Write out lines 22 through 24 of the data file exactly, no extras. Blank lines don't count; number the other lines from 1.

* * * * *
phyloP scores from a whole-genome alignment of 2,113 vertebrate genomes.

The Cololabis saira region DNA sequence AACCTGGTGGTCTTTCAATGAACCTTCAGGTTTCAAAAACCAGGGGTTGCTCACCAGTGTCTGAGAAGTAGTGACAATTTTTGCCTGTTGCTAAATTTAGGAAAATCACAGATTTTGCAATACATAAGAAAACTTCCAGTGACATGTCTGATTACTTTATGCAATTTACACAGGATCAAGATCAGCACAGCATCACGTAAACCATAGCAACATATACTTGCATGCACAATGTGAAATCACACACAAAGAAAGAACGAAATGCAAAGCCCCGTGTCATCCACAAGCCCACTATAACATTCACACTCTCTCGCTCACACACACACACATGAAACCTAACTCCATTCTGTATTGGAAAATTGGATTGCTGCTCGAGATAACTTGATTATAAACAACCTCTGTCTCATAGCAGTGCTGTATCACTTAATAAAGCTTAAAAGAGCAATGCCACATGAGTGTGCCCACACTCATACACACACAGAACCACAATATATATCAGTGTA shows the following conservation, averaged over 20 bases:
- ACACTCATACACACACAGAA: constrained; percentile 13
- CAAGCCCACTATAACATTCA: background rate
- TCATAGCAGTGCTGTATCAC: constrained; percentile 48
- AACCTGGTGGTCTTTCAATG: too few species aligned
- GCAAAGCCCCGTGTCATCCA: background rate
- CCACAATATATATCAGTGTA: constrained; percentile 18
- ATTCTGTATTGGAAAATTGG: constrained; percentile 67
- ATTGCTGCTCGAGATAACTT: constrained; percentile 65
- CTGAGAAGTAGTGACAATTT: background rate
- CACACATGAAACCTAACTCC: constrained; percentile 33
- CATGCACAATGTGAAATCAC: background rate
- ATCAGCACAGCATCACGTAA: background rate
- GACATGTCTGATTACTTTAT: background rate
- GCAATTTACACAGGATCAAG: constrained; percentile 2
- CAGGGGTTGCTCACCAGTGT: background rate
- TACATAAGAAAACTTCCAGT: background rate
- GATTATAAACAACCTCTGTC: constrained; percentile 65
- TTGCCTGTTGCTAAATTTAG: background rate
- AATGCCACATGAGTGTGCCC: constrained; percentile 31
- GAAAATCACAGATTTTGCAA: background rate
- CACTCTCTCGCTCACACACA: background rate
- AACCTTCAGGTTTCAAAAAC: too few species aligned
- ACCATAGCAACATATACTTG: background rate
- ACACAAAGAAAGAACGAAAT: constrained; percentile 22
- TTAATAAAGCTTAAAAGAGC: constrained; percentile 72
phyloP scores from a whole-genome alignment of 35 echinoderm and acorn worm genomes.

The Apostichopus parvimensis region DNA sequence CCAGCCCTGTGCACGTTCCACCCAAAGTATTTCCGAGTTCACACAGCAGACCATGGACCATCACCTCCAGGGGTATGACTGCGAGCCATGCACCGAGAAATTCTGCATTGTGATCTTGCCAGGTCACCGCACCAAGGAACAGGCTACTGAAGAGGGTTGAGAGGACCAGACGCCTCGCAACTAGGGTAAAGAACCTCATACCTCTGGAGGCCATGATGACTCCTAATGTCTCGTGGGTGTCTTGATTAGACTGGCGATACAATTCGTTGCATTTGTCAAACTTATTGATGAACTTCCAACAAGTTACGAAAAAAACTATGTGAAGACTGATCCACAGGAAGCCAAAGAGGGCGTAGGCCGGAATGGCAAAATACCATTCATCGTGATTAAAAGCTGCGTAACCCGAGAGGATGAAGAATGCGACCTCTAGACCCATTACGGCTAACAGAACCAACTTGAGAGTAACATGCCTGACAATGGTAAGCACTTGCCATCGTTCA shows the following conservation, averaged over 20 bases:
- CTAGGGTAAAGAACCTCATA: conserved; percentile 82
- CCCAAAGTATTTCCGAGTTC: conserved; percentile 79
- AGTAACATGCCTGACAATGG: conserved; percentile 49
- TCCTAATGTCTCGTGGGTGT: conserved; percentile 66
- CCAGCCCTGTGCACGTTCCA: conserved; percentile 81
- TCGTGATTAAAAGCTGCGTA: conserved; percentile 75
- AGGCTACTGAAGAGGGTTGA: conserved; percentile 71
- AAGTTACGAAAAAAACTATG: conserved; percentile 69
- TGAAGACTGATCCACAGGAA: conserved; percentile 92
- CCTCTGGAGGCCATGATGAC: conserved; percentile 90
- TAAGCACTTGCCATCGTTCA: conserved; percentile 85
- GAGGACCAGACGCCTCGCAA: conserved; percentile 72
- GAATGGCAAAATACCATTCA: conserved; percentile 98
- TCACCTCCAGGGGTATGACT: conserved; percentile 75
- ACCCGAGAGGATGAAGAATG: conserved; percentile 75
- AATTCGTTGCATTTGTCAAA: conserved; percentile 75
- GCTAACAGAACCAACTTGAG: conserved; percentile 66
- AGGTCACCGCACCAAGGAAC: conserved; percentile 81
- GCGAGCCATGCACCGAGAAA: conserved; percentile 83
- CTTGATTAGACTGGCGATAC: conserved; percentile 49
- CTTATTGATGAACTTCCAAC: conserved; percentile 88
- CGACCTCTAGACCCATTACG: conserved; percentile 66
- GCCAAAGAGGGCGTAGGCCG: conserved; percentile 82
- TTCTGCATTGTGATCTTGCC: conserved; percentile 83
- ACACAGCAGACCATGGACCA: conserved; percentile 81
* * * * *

- GAAAATCACAGATTTTGCAA: background rate
- CACTCTCTCGCTCACACACA: background rate
- AACCTTCAGGTTTCAAAAAC: too few species aligned